-This computation is performed numerically by FDM in toric coordinates

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M4 Mechanism (purely cohesive soil):

Layout of the axial and radial components at the tunnel face, at the ground surface, and on the tunnel symetry plane:

The components are all null on the envelope: no discontinuity

The tensor ot the rate of strain leads to the rate of dissipated energy and to the computation of the critical pressure

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M5 Mechanism (purely cohesive soil):

The point of maximum velocity is moved towards the foot or the crown of the tunnel face

Schofield [1980]

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Numerical results (collapse):

-M1 to M5 mechanisms are compared to the best existing mechanisms of the littérature, and to the results of the numerical model

Frictional soil Purely cohesive soil

-> M3 (3 minutes) -> M5 (20 seconds)

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Numerical results (blow-out):

-M1 to M5 mechanisms are compared to the best existing mechanisms of the littérature, and to the results of the numerical model

Frictional soil Purely cohesive soil

-> M3 (3 minutes) -> M5 (20 seconds)

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Assessment of the failure probability: Random sampling methods

Monte-Carlo Simulations:

Random sampling around the mean point

Sample size:

103 to 106

-> Unaffordable for most of the models

Conclusion:

-A less costly probabilistic methodology is needed : the CSRSM

2. Probabilistic analysis

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Collocation-based Stochastis Response Surface Methodology (CSRSM)

Simple case of study:

2 input RV: internal friction angle φ (°)

cohesion c (kPa)

1 output RV: critical collapse pressure σc (kPa)

Principle:

Substitute to the deterministic model a so-called meta- model with a negligible computational cost

For two random variables, the meta model is expressed by a polynomial chaos expansion (or PCE) of order n:

ξ1 and ξ2 are standard random variables (zero-mean, unit-variance), which represent φ et c in the PCE.

The terms Γi are multidimensional Hermite polynomials of degree ≤ n

The terms ai are the unknown coefficients to determine

2. Probabilistic analysis

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Chosen model:Kinematic theorem of the limit analysis theory.

-> Five-blocks translational collapse mechanism

Shortcomings:-Geometrical imperfection of the model

-Biased estimation of the collapse pressure

-Computation time < 0.1s

2. Probabilistic analysis

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Regression-based determination of the coefficients :

-Consider the combinations of the roots of the Hermite polynomial of degree n+1 in the standard space

-Express these points in the space of the physical variables (φ, c) :

-Evaluate the response of the deterministic model at these collocation points, and determine the unknown coefficients ai by regression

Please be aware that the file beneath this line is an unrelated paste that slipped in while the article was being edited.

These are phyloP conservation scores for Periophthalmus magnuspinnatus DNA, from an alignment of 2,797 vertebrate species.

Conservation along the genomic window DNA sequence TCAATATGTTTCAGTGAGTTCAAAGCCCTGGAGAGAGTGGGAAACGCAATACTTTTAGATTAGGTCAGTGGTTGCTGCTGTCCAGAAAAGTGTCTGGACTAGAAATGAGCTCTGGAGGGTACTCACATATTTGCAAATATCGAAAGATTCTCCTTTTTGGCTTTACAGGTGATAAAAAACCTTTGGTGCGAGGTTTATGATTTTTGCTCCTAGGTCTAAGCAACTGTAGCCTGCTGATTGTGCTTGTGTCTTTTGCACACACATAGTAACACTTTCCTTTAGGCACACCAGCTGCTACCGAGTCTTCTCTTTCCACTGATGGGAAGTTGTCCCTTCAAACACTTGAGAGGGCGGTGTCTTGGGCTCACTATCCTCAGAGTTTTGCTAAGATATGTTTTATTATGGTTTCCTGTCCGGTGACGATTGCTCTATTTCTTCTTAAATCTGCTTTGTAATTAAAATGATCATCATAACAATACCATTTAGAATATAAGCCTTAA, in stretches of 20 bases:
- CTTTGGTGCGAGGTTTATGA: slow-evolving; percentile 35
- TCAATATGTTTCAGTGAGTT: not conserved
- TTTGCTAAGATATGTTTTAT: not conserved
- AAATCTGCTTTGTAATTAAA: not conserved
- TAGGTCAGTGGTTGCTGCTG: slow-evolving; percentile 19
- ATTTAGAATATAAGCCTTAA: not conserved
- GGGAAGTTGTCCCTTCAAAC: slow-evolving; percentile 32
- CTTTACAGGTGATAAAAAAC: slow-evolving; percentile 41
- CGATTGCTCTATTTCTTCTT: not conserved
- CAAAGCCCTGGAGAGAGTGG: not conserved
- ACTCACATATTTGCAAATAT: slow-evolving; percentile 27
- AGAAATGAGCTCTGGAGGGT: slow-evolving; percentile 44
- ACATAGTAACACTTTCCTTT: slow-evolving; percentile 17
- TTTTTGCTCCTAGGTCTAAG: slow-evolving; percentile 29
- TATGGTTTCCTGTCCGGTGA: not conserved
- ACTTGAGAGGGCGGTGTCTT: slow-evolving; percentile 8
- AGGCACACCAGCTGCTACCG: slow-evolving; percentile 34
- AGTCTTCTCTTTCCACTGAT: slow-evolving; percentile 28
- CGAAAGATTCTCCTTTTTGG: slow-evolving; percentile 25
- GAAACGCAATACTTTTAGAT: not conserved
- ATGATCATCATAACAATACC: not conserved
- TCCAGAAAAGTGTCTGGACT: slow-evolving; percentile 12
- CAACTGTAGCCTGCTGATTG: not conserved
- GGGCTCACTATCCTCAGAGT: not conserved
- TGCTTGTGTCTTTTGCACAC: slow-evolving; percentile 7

2. Probabilistic analysis

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Validation of CSRSM:

Set of reference probabilistic parameters

-Gaussian uncorrelated random variables

-Friction angle : μφ=17° and COV(φ)=10%

-Cohesion : μc=7kPa and COV(c)=20%

Validation by Monte-Carlo sampling (106 samples)

2. Probabilistic analysis

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Validation by the response surfaces

Method is validated and Order 4 is considered as optimal

2. Probabilistic analysis

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Statistical distribution of the critical pressures

Deterministic models: M3 (frictional soil) and M5 (purely cohesive soil)

2. Probabilistic analysis

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Statistical distribution of the critical pressures

φ=25° ; c=0kPa φ=0° ; c=20kPa

PDF

Critical collapse pressure

Critical blow-out pressure

2. Probabilistic analysis

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Failure probability of a tunnel face

Frictional soil:

φ=25° ; c=0kPa

Cohesive soil:

φ=0° ; cu=20kPa

2. Probabilistic analysis

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Comparison with a classical safety-factor approach

Frictional soil Purely cohesive soil

Test on 6 sands:

25°<φ<40° ; 150kPa<γD<250kPa

Test on 8 undrained clays:

20kPa<c<60kPa ; 150kPa<γD<250kPa

2. Probabilistic analysis

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Failure probability in a purely cohesive soil

2. Probabilistic analysis

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Conclusions:

-The continuous improvement of the computers velocities will make the probabilistic methods more and more affordable

-The results of this work make possible to build up tools for the reliability-based design of tunnels in a close future

-Most of the proposed methods and results may be transposed to other geotechnical fields, such as slopes or retaining walls

-However, these methods are only acceptable if the probabilistic scenario is well-defined (dispersions, type of laws, correlations…). Efforts should be made to improve our knowledge on soil variability:

What field/laboratory measurements methods are to be used to define properly the probabilistic scenario ?

How could we investigate the physical reasons of the soil variability ?

Conclusions - Perspectives